Next year, much of the writing hereabouts will dally under the astrological sign of Complexity. And since complexity is inextricably linked to evolution (or is it the other way around?), poking Darwinism with a stick will be at times regretfully 😉 necessitated. So… why not start now?

This raspberry-flavored whimsy comes adapted from The Sex Life of Flowers (ch. 5, The ‘unacceptable’ face of evolution) by way of Charles Bowden’s novel Blood Orchid.

They will do anything to reproduce. And they will use the needs of others, the deep appetites they see in all our faces, they will exploit these things to further their own ends. They will take over our ways of loving, they will seize upon our sense of property. They will ruthlessly read our diaries, our secret thoughts, and then make us slaves to our own obsessions.

Perhaps no clearer example exists than the tactics of the hammer orchid (Drakaea fitzgeraldii) and its scheme to seduce one particular type of wasp (of the family Thynnidae). Thynnids fall into the trap once they gaze upon the labellum of a hammer orchid.

Female Thynnids prosper by parasitizing the larvae of Scarabacid beetles, and the particular beetles favored as prey live by being root parasites. To find them, the females have to dig and since they spent their time digging, they lost the ability to fly. Indeed, they have lost their wings, a sacrifice which makes it easier for the females to tunnel under the earth. The hammer orchid lives high above them in the trees but somehow has become conscious of their strange ways.

Since the female Thynnids cannot fly, they cannot search the forest above them for food. This problem they solve by sucking fluids from the beetles that are their victims. That leaves the great subject of mating. Most wasps of this type have a culture in which the males are the active parties in mating. Usually, a female just plants herself in an easily reached location, releases a pheromone, and lets time solve her problem. Possibly, it is an intoxicating situation.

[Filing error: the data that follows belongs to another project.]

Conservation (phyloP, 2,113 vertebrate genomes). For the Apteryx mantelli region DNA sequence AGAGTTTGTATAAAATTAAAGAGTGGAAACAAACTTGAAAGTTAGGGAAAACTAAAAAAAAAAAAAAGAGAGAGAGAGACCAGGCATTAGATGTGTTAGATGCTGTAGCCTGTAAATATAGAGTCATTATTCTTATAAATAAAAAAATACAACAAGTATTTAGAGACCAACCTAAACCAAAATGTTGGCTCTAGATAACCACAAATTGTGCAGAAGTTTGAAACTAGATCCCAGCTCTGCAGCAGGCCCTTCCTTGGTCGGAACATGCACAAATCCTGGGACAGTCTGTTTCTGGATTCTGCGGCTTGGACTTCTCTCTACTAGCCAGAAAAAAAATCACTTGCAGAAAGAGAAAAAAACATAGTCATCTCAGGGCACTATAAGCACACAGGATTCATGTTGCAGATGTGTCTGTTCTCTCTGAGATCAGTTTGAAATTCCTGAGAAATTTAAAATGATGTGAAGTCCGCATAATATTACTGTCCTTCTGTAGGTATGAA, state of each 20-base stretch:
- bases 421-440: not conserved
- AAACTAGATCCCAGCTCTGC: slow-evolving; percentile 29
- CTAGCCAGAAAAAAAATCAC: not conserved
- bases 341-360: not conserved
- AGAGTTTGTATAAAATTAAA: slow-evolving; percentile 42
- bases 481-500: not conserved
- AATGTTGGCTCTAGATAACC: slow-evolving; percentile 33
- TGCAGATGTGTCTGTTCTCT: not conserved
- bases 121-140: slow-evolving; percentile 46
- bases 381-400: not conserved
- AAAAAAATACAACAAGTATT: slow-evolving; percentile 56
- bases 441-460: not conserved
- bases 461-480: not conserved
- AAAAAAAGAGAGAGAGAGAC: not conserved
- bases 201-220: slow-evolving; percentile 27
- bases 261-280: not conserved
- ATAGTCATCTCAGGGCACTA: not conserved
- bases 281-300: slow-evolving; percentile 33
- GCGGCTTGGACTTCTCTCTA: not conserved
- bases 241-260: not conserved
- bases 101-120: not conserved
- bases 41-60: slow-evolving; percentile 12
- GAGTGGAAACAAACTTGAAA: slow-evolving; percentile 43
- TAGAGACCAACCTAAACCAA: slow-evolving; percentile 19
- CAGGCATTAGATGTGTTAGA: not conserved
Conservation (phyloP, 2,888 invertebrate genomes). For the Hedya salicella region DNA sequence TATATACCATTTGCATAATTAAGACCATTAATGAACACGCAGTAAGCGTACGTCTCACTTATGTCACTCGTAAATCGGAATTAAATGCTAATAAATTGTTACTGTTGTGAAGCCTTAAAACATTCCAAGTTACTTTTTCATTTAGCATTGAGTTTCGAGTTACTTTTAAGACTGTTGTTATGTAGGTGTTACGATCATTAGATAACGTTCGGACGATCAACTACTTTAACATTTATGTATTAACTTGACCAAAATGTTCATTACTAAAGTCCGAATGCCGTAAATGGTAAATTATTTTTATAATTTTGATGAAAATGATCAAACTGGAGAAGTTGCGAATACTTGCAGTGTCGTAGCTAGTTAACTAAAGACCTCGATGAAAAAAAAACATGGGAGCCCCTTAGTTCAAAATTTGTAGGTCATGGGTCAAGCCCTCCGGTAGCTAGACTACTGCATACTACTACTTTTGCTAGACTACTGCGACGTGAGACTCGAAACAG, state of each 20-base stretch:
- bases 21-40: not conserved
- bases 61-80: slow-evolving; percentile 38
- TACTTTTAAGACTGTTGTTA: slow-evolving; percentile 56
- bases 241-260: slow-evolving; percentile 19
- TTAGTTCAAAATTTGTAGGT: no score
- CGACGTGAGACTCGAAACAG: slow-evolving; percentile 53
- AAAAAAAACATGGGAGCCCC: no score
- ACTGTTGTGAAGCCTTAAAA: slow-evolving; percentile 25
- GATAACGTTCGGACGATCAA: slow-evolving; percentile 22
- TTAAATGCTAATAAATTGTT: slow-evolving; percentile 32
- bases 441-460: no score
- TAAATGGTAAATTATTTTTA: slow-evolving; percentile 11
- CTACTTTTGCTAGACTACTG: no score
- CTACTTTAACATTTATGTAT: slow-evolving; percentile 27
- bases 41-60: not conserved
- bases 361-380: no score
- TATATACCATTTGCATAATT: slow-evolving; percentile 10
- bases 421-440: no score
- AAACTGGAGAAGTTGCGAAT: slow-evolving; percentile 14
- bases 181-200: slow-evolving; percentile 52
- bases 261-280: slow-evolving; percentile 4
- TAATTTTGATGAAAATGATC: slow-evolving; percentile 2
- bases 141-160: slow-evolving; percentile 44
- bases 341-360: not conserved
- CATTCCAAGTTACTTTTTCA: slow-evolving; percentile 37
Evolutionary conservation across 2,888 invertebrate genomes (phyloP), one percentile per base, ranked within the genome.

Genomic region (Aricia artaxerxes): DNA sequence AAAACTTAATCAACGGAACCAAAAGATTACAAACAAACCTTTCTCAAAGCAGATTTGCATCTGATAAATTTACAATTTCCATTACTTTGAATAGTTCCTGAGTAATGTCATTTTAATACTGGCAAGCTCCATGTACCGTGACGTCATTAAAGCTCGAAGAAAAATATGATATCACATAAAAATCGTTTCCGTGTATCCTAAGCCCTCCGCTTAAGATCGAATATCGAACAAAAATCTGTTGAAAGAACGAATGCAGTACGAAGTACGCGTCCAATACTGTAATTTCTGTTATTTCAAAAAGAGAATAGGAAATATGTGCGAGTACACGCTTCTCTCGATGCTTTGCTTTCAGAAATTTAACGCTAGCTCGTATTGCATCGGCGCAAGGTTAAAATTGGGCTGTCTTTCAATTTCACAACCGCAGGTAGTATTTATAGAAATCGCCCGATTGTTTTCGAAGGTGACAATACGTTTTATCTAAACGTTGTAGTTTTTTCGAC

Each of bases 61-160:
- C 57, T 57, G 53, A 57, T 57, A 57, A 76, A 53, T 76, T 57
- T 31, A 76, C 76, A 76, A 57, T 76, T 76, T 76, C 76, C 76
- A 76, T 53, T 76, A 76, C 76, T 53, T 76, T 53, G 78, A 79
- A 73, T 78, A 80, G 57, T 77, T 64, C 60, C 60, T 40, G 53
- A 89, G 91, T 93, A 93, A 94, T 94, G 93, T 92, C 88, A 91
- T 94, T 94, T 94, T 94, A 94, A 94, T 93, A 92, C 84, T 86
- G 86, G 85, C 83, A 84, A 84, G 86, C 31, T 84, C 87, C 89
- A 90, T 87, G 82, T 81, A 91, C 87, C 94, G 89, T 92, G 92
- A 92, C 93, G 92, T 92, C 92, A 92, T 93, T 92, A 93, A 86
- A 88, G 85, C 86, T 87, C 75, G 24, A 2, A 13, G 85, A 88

Usually, the mating process proceeds rather simply. The female sits, releases the pheromone into the air, and business proceeds. For copulation to occur the male wasp must be triggered by scent, by sight, and by touch. So the pretty and winged male flies a patrol, he stumbles upon the inviting scent drifting through the air and follows it. The female, to make it all so easy, has climbed up a ways off the ground on, say, a grass stem. Now the male approaches, the female begins to move her jaws in expectation. The male descends, grabs her with his legs. And off they go, like a military aircraft with a deadly missile slung underneath.

She does not fear that she will fall. She fastens her jaws on the male’s neck, and there she rides secure. They mate while in flight, a seemingly needless risk that long puzzled scientists. Why is this ride necessary? True, there are a lot of bees and butterflies and whatnot that fornicate in the air. But this species of wasp could have accomplished the venture without leaving the good and solid earth. So why are they behaving this way? And what – the impossible question we are trained never to ask – do the hammer orchids make of it all? For we know, and we insist, the orchids cannot think. Or see. Or in any way we will ever admit, know. And they are up there in the trees, clinging while the male flies and fucks with the female down below.

The male and female wasp do not hurry, no, not at all. They remain locked together in fornication for hours. And they do other things. The female for the first time in her life is off the ground, in flight. The tunnel-digging predator now kisses the sky. She does not waste this rare opportunity. The male hauls her from flower to flower and here they both feed, continuing to fuck all the while. For the first and last time during her time on this earth, the female tastes nectar.